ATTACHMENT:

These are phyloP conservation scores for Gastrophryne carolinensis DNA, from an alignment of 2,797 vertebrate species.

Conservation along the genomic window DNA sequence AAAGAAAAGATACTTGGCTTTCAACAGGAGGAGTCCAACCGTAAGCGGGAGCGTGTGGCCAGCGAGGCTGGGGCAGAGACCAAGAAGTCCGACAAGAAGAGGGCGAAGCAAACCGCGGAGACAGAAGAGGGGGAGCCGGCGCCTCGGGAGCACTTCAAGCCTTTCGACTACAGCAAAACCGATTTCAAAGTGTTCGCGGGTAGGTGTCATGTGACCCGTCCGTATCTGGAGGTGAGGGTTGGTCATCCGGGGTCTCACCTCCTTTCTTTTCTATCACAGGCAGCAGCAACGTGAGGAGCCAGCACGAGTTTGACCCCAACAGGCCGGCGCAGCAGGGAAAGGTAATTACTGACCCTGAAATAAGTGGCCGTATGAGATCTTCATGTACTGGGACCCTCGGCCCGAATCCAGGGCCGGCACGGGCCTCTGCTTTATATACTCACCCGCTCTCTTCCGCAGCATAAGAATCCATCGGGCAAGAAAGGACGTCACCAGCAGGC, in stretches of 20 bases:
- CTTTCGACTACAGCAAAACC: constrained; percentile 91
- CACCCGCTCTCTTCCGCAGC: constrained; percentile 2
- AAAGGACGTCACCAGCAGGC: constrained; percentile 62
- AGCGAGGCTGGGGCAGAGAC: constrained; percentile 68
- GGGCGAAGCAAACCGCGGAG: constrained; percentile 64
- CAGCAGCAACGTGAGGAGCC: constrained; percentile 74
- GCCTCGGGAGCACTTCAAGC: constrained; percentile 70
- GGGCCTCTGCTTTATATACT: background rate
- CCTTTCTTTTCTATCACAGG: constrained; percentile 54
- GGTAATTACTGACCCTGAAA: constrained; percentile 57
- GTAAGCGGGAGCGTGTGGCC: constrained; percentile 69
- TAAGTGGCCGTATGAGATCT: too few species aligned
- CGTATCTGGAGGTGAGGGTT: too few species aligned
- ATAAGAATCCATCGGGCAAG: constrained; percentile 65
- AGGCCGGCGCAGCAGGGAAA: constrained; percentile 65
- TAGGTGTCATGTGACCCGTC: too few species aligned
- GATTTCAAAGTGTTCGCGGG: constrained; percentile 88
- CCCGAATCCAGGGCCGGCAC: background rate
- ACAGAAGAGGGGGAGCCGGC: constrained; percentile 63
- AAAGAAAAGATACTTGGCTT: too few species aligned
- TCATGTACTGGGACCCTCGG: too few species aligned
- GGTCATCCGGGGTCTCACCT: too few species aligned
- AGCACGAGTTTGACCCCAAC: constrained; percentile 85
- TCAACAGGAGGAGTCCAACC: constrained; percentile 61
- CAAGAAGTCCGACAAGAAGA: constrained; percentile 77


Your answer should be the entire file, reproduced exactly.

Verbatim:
These are phyloP conservation scores for Gastrophryne carolinensis DNA, from an alignment of 2,797 vertebrate species.

Conservation along the genomic window DNA sequence AAAGAAAAGATACTTGGCTTTCAACAGGAGGAGTCCAACCGTAAGCGGGAGCGTGTGGCCAGCGAGGCTGGGGCAGAGACCAAGAAGTCCGACAAGAAGAGGGCGAAGCAAACCGCGGAGACAGAAGAGGGGGAGCCGGCGCCTCGGGAGCACTTCAAGCCTTTCGACTACAGCAAAACCGATTTCAAAGTGTTCGCGGGTAGGTGTCATGTGACCCGTCCGTATCTGGAGGTGAGGGTTGGTCATCCGGGGTCTCACCTCCTTTCTTTTCTATCACAGGCAGCAGCAACGTGAGGAGCCAGCACGAGTTTGACCCCAACAGGCCGGCGCAGCAGGGAAAGGTAATTACTGACCCTGAAATAAGTGGCCGTATGAGATCTTCATGTACTGGGACCCTCGGCCCGAATCCAGGGCCGGCACGGGCCTCTGCTTTATATACTCACCCGCTCTCTTCCGCAGCATAAGAATCCATCGGGCAAGAAAGGACGTCACCAGCAGGC, in stretches of 20 bases:
- CTTTCGACTACAGCAAAACC: constrained; percentile 91
- CACCCGCTCTCTTCCGCAGC: constrained; percentile 2
- AAAGGACGTCACCAGCAGGC: constrained; percentile 62
- AGCGAGGCTGGGGCAGAGAC: constrained; percentile 68
- GGGCGAAGCAAACCGCGGAG: constrained; percentile 64
- CAGCAGCAACGTGAGGAGCC: constrained; percentile 74
- GCCTCGGGAGCACTTCAAGC: constrained; percentile 70
- GGGCCTCTGCTTTATATACT: background rate
- CCTTTCTTTTCTATCACAGG: constrained; percentile 54
- GGTAATTACTGACCCTGAAA: constrained; percentile 57
- GTAAGCGGGAGCGTGTGGCC: constrained; percentile 69
- TAAGTGGCCGTATGAGATCT: too few species aligned
- CGTATCTGGAGGTGAGGGTT: too few species aligned
- ATAAGAATCCATCGGGCAAG: constrained; percentile 65
- AGGCCGGCGCAGCAGGGAAA: constrained; percentile 65
- TAGGTGTCATGTGACCCGTC: too few species aligned
- GATTTCAAAGTGTTCGCGGG: constrained; percentile 88
- CCCGAATCCAGGGCCGGCAC: background rate
- ACAGAAGAGGGGGAGCCGGC: constrained; percentile 63
- AAAGAAAAGATACTTGGCTT: too few species aligned
- TCATGTACTGGGACCCTCGG: too few species aligned
- GGTCATCCGGGGTCTCACCT: too few species aligned
- AGCACGAGTTTGACCCCAAC: constrained; percentile 85
- TCAACAGGAGGAGTCCAACC: constrained; percentile 61
- CAAGAAGTCCGACAAGAAGA: constrained; percentile 77